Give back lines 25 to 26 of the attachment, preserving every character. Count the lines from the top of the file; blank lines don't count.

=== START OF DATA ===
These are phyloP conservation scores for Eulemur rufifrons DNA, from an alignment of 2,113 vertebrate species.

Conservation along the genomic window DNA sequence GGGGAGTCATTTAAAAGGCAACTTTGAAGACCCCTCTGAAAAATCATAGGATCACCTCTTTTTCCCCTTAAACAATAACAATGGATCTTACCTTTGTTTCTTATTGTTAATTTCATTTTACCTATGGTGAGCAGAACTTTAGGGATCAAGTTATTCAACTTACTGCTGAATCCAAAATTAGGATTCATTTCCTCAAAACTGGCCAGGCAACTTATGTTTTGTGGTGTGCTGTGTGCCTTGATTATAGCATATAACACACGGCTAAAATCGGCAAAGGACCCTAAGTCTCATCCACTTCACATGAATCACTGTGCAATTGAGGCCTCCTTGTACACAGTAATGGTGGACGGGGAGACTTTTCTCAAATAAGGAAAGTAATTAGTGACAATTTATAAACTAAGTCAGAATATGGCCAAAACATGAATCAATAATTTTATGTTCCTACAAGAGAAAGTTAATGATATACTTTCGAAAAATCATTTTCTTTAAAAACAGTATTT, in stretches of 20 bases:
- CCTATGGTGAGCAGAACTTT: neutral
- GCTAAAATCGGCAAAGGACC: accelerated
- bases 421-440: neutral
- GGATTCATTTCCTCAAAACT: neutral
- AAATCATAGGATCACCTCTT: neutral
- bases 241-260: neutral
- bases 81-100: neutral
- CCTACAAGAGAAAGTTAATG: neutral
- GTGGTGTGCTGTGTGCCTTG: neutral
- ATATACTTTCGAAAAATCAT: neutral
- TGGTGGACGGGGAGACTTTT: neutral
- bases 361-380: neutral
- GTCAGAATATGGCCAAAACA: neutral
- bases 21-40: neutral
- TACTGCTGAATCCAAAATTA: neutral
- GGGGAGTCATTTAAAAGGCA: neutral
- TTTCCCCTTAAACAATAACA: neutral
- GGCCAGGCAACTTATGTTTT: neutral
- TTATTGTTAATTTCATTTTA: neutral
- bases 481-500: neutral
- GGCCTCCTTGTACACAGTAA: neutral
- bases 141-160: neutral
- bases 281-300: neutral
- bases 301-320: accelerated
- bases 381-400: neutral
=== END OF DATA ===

- bases 281-300: neutral
- bases 301-320: accelerated